Bitcoin (BTC) has been leading the cryptocurrency world since its launch in 2009 and has since evolved into a true digital currency used and accepted by entrepreneurs, startups, and companies worldwide. It still isn’t accepted as a legitimate payment method by banks and government institutions, but the financial market is clearly dictating the trends and the multi-billion dollar market cap of BTC can’t be ignored.
The immense popularity of Bitcoin is a mixture of various factors. Technological innovation is one of the key reasons because the blockchain technology launched by BTC was a first of its kind and the impeccable programming of the whole network clearly paved the way for BTC becoming the first digital cash, but it was also pathfinder for other altcoins like Ethereum (ETH) and Litecoin (LTC) in the world of finance.
The success of BTC is on a constant rising path, with investors endorsing the digital currency and companies such as Paypal including it in its payment options. Let’s take a look at how BTC actually works, with a special focus on its blockchain, so that we can understand the importance of Bitcoin mining and the role of hashing algorithms.
A Brief History of Bitcoin
Bitcoin was launched in 2009 by a mysterious figure only known pseudonymously as Satoshi Nakamoto. Nakamoto was the developer behind BTC and the publishing of the Bitcoin whitepaper was the point when the currency was launched, introducing the first-ever blockchain network to the world.
When BTC was launched, it was barely worth anything in terms of fiat money. Except for Nakamoto and a small community of dedicated crypto enthusiasts, there were very few people interested in using this new digital cash or mining it. The situation soon started changing, however, because the utility of BTC quickly gained trust first among the crypto community and then among developers and tech-savvy individuals through social media and internet forums.
Just a couple of years later, Bitcoin was gaining massive popularity and its price started rapidly rising, from a few dollars per coin during its first years, to several thousands of dollars in the late 2010s. The biggest jump in value started happening in 2020, when BTC’s price exploded to several tens of thousands of dollars per coin. At this point, people and companies that invested in BTC in its early days practically became millionaires and billionaires thanks to this market fluctuation.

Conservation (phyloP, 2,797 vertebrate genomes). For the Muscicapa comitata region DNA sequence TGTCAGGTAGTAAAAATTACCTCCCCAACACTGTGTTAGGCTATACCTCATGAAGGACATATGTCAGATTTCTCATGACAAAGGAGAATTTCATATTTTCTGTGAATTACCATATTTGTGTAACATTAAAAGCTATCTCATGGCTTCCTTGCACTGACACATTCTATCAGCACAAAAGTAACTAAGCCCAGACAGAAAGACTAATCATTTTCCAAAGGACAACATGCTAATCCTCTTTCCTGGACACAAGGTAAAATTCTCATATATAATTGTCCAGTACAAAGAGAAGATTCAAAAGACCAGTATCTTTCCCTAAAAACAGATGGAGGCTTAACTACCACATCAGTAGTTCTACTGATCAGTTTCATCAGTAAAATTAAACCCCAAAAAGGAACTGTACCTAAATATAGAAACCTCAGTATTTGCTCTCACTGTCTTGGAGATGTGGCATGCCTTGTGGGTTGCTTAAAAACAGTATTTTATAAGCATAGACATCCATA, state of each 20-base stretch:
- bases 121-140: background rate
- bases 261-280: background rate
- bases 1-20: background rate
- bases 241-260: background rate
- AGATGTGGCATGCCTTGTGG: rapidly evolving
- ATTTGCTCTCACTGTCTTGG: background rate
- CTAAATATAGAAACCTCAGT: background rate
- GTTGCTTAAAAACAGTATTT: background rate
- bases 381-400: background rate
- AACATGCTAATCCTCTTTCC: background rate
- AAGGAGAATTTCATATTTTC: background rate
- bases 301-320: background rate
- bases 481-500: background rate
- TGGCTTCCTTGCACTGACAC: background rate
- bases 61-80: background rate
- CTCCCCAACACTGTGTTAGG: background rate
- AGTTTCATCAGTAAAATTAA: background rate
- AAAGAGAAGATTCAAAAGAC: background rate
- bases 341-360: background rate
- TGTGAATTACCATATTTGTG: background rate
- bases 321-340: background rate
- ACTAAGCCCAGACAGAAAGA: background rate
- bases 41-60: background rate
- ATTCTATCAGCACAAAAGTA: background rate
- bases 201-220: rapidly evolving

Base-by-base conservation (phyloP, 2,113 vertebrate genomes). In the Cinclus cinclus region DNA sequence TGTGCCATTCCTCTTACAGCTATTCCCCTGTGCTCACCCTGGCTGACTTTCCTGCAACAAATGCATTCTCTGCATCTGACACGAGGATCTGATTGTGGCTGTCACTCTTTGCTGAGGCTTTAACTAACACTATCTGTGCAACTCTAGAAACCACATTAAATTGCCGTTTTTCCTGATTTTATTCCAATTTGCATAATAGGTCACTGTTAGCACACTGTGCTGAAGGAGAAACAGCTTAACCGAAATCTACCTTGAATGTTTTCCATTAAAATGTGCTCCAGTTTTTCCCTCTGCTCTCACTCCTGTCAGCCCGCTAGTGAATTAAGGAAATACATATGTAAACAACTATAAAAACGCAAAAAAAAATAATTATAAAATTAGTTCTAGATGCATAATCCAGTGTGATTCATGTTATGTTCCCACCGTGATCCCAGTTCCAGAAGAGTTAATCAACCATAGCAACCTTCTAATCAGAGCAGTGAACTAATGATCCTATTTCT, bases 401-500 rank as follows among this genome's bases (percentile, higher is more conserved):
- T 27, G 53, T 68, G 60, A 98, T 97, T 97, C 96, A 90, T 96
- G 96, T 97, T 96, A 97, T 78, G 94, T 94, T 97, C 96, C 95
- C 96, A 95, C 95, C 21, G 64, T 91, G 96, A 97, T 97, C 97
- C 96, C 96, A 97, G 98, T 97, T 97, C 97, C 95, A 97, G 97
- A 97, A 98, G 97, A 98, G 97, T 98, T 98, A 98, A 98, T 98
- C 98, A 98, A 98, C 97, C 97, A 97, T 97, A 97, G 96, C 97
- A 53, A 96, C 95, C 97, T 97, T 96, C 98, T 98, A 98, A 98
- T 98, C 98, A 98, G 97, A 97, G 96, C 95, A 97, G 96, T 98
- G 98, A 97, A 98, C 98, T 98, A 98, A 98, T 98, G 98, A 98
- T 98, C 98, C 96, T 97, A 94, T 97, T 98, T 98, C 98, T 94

With a multi-billion dollar market capitalization and enormous daily trading volumes, BTC became the living proof that cryptocurrencies have a very real financial impact even though they don’t physically exist and “aren’t real”, as crypto critics say. The thousands of altcoins that appeared after BTC are all trying to break through to the wider public and achieve similar success, providing their users with different functionalities and utilities.
Yet, when we speak about the undeniable success of Bitcoin, there are several factors that seem to have been determining contributors. On that note, one of the main reasons why Bitcoin managed to gain the trust of millions of people worldwide is its blockchain technology.
The Bitcoin Blockchain
In order to work properly and facilitate transfers in a fast and secure way, cryptocurrencies needed a system developed by advanced programming, as digital cash is still cash and people won’t risk their funds using an insecure and unreliable method for transferring or storing value.
These issues were addressed perfectly by the Bitcoin blockchain, which became a literal blueprint for the development of future altcoin blockchains. The BTC blockchain is a type of data storage in the form of blocks that are set in a linear, chronological string from first to last. The chain acts as a distributed public ledger of all transactions of BTC, which means that anyone can access and search the chain to find certain transactions, although sender and receiver data is fully protected and kept private (and pseudonymous).
The fact that the blockchain is a distributed, decentralized ledger means that there is no central server that houses all of the blockchain data. Instead, there are numerous copies of the chain located on system nodes which are computers of BTC miners. This decentralization ensures that no one can manipulate and change transaction data. For instance, if someone were to edit a single transaction, all the other nodes would be alerted because that copy of the blockchain doesn’t fit with the rest. Also, a new block can’t be created until all the data from the previous block has been verified.